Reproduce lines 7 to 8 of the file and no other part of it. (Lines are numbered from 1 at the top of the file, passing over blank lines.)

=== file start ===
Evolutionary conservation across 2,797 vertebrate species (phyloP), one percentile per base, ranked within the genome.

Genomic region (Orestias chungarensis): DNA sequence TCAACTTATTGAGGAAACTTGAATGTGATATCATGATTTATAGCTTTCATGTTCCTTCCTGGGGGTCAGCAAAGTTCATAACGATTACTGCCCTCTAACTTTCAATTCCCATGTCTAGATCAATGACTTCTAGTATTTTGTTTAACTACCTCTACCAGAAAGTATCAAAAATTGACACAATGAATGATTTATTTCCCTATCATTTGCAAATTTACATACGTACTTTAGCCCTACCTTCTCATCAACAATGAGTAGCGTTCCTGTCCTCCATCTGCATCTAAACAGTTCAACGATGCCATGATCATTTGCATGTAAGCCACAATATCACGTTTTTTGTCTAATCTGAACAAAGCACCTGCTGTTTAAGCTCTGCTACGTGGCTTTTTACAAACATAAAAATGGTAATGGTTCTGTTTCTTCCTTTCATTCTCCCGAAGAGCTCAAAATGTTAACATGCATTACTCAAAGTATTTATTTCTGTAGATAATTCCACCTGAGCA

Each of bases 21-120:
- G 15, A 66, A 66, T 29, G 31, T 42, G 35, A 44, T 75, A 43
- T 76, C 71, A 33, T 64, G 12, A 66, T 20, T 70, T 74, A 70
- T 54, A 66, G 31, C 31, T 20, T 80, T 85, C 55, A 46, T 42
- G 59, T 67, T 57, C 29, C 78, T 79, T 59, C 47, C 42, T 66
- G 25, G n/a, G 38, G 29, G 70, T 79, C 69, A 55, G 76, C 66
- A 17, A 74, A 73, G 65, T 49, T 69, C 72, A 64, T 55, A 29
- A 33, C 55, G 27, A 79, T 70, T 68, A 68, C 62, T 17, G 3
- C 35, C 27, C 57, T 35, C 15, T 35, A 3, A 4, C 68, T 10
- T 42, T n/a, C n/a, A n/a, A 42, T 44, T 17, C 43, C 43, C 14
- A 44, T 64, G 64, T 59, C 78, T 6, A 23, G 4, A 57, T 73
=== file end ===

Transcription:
- G 59, T 67, T 57, C 29, C 78, T 79, T 59, C 47, C 42, T 66
- G 25, G n/a, G 38, G 29, G 70, T 79, C 69, A 55, G 76, C 66